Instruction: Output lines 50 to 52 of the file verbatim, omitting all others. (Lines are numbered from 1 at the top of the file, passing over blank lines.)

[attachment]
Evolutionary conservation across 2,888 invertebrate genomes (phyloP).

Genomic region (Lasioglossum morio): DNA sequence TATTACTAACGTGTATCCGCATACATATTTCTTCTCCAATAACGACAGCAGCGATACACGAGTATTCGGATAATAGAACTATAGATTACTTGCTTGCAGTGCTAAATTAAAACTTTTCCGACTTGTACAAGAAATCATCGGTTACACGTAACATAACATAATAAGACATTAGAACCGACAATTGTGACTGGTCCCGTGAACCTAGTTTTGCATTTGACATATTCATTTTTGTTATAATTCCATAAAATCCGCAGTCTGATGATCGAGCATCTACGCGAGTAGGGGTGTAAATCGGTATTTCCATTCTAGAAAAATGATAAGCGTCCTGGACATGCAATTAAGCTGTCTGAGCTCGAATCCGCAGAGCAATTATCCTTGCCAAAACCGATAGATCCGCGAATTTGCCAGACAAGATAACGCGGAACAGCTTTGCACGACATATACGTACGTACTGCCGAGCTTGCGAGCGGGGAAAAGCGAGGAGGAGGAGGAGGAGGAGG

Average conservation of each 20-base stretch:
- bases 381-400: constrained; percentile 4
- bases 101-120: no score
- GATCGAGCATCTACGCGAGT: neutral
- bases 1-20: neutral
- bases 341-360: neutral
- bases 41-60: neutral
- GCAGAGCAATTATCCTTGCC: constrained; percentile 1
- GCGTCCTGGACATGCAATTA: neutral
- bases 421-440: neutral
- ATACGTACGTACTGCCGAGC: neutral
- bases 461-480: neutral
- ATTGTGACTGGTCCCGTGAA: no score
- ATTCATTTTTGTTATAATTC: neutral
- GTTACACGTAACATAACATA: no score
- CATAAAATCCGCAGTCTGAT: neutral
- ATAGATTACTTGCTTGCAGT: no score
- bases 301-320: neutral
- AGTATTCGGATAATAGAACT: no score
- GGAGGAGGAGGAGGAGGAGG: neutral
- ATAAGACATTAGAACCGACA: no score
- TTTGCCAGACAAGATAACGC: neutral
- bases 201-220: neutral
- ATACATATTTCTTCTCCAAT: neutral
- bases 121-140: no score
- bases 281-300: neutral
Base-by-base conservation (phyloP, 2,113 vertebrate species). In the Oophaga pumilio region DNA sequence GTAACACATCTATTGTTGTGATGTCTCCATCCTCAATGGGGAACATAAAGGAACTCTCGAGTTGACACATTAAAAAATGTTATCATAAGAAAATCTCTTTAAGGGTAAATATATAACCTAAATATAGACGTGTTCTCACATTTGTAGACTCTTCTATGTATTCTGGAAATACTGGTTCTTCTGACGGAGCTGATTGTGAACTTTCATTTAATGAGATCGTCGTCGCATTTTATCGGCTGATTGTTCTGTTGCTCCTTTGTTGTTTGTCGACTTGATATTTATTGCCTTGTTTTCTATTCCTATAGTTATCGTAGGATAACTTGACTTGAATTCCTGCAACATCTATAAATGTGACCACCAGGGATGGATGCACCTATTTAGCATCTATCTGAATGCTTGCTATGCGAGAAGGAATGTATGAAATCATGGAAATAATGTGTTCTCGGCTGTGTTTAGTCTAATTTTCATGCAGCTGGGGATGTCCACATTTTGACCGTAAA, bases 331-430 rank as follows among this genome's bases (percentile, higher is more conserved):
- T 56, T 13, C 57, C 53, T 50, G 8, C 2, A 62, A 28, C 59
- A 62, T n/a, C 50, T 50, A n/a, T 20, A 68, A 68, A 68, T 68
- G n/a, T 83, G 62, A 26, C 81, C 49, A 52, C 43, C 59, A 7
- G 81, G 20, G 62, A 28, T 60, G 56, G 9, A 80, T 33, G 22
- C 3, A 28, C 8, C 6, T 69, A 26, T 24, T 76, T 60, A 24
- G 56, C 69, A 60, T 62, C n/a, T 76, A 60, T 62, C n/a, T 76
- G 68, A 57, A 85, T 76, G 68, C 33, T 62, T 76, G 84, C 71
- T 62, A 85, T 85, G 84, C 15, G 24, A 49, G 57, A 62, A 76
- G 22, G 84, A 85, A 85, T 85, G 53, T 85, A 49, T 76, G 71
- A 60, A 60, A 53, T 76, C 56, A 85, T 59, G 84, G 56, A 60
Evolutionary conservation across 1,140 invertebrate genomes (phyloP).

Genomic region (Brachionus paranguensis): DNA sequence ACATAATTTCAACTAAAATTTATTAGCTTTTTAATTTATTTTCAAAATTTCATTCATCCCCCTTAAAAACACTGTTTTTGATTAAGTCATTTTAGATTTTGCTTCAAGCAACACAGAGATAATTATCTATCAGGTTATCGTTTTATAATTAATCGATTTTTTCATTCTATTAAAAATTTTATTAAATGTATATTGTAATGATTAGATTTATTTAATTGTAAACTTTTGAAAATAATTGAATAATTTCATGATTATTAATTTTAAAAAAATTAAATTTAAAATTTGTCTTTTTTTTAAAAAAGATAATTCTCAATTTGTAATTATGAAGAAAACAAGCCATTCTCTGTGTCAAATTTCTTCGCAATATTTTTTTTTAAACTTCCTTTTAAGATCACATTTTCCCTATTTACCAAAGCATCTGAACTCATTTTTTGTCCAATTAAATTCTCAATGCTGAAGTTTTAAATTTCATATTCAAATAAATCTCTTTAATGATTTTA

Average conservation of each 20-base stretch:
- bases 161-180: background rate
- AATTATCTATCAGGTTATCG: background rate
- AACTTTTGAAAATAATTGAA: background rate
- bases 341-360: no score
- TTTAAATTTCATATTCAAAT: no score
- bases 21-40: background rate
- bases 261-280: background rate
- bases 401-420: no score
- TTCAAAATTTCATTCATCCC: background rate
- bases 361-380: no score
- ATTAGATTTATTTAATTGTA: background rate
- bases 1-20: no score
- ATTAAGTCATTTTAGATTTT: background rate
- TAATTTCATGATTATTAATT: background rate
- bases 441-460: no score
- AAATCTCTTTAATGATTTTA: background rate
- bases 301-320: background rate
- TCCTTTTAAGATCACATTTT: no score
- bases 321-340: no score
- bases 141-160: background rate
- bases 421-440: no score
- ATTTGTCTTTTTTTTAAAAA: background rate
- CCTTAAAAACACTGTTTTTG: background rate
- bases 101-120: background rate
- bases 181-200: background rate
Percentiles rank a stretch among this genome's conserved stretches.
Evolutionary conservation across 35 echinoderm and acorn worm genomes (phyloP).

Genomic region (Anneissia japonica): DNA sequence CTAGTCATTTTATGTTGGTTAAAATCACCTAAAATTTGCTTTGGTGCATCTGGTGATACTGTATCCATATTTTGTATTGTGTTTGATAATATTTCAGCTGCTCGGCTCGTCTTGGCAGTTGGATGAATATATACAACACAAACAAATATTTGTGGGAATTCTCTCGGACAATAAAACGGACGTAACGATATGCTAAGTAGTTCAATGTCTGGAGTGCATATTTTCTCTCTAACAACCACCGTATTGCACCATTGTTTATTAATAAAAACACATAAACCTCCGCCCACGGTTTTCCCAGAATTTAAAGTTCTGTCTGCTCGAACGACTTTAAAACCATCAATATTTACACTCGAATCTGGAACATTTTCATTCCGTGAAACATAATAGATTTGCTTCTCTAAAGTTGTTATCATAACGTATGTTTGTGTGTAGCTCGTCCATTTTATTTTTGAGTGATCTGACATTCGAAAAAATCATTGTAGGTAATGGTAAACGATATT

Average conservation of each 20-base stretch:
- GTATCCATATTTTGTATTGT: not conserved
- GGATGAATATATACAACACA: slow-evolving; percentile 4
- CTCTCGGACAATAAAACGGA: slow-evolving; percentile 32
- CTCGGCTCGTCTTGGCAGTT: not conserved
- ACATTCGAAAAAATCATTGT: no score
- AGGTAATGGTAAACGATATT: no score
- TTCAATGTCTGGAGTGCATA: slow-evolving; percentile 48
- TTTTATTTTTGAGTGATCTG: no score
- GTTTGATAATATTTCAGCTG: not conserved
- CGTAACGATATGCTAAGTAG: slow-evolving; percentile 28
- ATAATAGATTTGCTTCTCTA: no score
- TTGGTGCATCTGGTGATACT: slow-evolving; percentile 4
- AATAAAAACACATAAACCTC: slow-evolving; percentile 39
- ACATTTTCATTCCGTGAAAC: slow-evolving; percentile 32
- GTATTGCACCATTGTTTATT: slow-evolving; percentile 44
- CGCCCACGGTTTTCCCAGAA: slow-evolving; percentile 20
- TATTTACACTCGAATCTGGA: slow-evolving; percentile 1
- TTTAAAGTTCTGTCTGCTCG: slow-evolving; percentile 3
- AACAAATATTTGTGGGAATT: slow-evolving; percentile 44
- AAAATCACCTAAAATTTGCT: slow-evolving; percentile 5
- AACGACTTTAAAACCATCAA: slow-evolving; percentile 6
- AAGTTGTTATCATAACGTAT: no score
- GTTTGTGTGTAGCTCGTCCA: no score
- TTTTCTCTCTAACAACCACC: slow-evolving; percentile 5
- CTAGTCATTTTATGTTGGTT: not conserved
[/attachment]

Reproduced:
- bases 401-420: no score
- TTCAAAATTTCATTCATCCC: background rate
- bases 361-380: no score